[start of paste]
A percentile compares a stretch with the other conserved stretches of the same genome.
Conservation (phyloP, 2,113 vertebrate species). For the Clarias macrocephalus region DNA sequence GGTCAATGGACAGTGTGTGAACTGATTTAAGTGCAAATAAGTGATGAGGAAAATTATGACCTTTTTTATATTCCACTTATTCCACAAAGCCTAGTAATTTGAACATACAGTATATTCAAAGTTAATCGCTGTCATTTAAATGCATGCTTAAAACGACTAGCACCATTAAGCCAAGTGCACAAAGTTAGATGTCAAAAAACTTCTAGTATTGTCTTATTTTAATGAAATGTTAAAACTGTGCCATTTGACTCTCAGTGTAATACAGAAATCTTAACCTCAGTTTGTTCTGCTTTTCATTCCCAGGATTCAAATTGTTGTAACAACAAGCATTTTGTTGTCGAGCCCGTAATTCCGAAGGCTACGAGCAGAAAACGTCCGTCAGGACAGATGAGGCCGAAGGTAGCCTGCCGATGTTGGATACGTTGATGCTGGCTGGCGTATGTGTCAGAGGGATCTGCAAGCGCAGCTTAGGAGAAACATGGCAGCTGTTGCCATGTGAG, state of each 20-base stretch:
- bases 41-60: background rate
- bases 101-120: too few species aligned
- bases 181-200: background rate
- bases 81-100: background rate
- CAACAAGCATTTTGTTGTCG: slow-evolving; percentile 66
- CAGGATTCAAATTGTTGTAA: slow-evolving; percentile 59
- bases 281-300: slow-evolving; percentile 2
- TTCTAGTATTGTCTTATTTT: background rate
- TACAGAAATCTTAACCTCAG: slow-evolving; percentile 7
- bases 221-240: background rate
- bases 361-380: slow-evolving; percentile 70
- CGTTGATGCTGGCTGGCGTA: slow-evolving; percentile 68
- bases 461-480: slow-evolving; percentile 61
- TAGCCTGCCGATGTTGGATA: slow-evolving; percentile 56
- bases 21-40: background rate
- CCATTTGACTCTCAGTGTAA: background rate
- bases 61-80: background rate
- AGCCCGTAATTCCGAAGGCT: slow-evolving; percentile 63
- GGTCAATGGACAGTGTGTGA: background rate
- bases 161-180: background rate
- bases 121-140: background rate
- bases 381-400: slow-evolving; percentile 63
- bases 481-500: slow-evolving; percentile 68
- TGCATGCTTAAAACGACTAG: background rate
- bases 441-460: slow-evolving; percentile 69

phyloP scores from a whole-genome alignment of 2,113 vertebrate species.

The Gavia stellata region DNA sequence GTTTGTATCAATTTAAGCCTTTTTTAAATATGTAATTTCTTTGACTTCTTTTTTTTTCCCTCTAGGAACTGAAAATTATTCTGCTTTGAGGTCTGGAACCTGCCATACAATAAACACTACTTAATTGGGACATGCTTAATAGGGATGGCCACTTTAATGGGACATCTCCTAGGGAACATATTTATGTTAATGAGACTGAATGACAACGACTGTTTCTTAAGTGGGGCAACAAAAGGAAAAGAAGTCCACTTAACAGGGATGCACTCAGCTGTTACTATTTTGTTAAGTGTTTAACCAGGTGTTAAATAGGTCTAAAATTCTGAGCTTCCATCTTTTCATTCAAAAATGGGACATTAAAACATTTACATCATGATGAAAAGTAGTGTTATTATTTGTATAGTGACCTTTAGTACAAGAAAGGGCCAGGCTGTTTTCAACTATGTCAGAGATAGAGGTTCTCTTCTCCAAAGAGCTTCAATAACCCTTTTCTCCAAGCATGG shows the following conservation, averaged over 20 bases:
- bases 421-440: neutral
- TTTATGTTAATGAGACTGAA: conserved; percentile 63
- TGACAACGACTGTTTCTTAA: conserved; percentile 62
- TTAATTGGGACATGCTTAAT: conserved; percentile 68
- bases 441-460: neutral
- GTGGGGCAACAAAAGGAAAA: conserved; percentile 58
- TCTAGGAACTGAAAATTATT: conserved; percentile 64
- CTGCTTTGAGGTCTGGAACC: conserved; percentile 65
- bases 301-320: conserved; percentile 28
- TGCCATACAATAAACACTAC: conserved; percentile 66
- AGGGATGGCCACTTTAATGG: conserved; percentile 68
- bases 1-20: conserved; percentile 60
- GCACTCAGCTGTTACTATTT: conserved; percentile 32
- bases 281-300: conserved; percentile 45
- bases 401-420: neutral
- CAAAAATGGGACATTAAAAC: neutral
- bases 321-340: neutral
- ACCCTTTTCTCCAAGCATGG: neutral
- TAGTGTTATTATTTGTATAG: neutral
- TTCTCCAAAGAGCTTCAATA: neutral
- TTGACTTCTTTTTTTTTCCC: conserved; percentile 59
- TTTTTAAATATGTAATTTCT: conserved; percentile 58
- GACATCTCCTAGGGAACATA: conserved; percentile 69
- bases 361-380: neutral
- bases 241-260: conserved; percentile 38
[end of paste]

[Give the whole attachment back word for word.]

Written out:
A percentile compares a stretch with the other conserved stretches of the same genome.
Conservation (phyloP, 2,113 vertebrate species). For the Clarias macrocephalus region DNA sequence GGTCAATGGACAGTGTGTGAACTGATTTAAGTGCAAATAAGTGATGAGGAAAATTATGACCTTTTTTATATTCCACTTATTCCACAAAGCCTAGTAATTTGAACATACAGTATATTCAAAGTTAATCGCTGTCATTTAAATGCATGCTTAAAACGACTAGCACCATTAAGCCAAGTGCACAAAGTTAGATGTCAAAAAACTTCTAGTATTGTCTTATTTTAATGAAATGTTAAAACTGTGCCATTTGACTCTCAGTGTAATACAGAAATCTTAACCTCAGTTTGTTCTGCTTTTCATTCCCAGGATTCAAATTGTTGTAACAACAAGCATTTTGTTGTCGAGCCCGTAATTCCGAAGGCTACGAGCAGAAAACGTCCGTCAGGACAGATGAGGCCGAAGGTAGCCTGCCGATGTTGGATACGTTGATGCTGGCTGGCGTATGTGTCAGAGGGATCTGCAAGCGCAGCTTAGGAGAAACATGGCAGCTGTTGCCATGTGAG, state of each 20-base stretch:
- bases 41-60: background rate
- bases 101-120: too few species aligned
- bases 181-200: background rate
- bases 81-100: background rate
- CAACAAGCATTTTGTTGTCG: slow-evolving; percentile 66
- CAGGATTCAAATTGTTGTAA: slow-evolving; percentile 59
- bases 281-300: slow-evolving; percentile 2
- TTCTAGTATTGTCTTATTTT: background rate
- TACAGAAATCTTAACCTCAG: slow-evolving; percentile 7
- bases 221-240: background rate
- bases 361-380: slow-evolving; percentile 70
- CGTTGATGCTGGCTGGCGTA: slow-evolving; percentile 68
- bases 461-480: slow-evolving; percentile 61
- TAGCCTGCCGATGTTGGATA: slow-evolving; percentile 56
- bases 21-40: background rate
- CCATTTGACTCTCAGTGTAA: background rate
- bases 61-80: background rate
- AGCCCGTAATTCCGAAGGCT: slow-evolving; percentile 63
- GGTCAATGGACAGTGTGTGA: background rate
- bases 161-180: background rate
- bases 121-140: background rate
- bases 381-400: slow-evolving; percentile 63
- bases 481-500: slow-evolving; percentile 68
- TGCATGCTTAAAACGACTAG: background rate
- bases 441-460: slow-evolving; percentile 69

phyloP scores from a whole-genome alignment of 2,113 vertebrate species.

The Gavia stellata region DNA sequence GTTTGTATCAATTTAAGCCTTTTTTAAATATGTAATTTCTTTGACTTCTTTTTTTTTCCCTCTAGGAACTGAAAATTATTCTGCTTTGAGGTCTGGAACCTGCCATACAATAAACACTACTTAATTGGGACATGCTTAATAGGGATGGCCACTTTAATGGGACATCTCCTAGGGAACATATTTATGTTAATGAGACTGAATGACAACGACTGTTTCTTAAGTGGGGCAACAAAAGGAAAAGAAGTCCACTTAACAGGGATGCACTCAGCTGTTACTATTTTGTTAAGTGTTTAACCAGGTGTTAAATAGGTCTAAAATTCTGAGCTTCCATCTTTTCATTCAAAAATGGGACATTAAAACATTTACATCATGATGAAAAGTAGTGTTATTATTTGTATAGTGACCTTTAGTACAAGAAAGGGCCAGGCTGTTTTCAACTATGTCAGAGATAGAGGTTCTCTTCTCCAAAGAGCTTCAATAACCCTTTTCTCCAAGCATGG shows the following conservation, averaged over 20 bases:
- bases 421-440: neutral
- TTTATGTTAATGAGACTGAA: conserved; percentile 63
- TGACAACGACTGTTTCTTAA: conserved; percentile 62
- TTAATTGGGACATGCTTAAT: conserved; percentile 68
- bases 441-460: neutral
- GTGGGGCAACAAAAGGAAAA: conserved; percentile 58
- TCTAGGAACTGAAAATTATT: conserved; percentile 64
- CTGCTTTGAGGTCTGGAACC: conserved; percentile 65
- bases 301-320: conserved; percentile 28
- TGCCATACAATAAACACTAC: conserved; percentile 66
- AGGGATGGCCACTTTAATGG: conserved; percentile 68
- bases 1-20: conserved; percentile 60
- GCACTCAGCTGTTACTATTT: conserved; percentile 32
- bases 281-300: conserved; percentile 45
- bases 401-420: neutral
- CAAAAATGGGACATTAAAAC: neutral
- bases 321-340: neutral
- ACCCTTTTCTCCAAGCATGG: neutral
- TAGTGTTATTATTTGTATAG: neutral
- TTCTCCAAAGAGCTTCAATA: neutral
- TTGACTTCTTTTTTTTTCCC: conserved; percentile 59
- TTTTTAAATATGTAATTTCT: conserved; percentile 58
- GACATCTCCTAGGGAACATA: conserved; percentile 69
- bases 361-380: neutral
- bases 241-260: conserved; percentile 38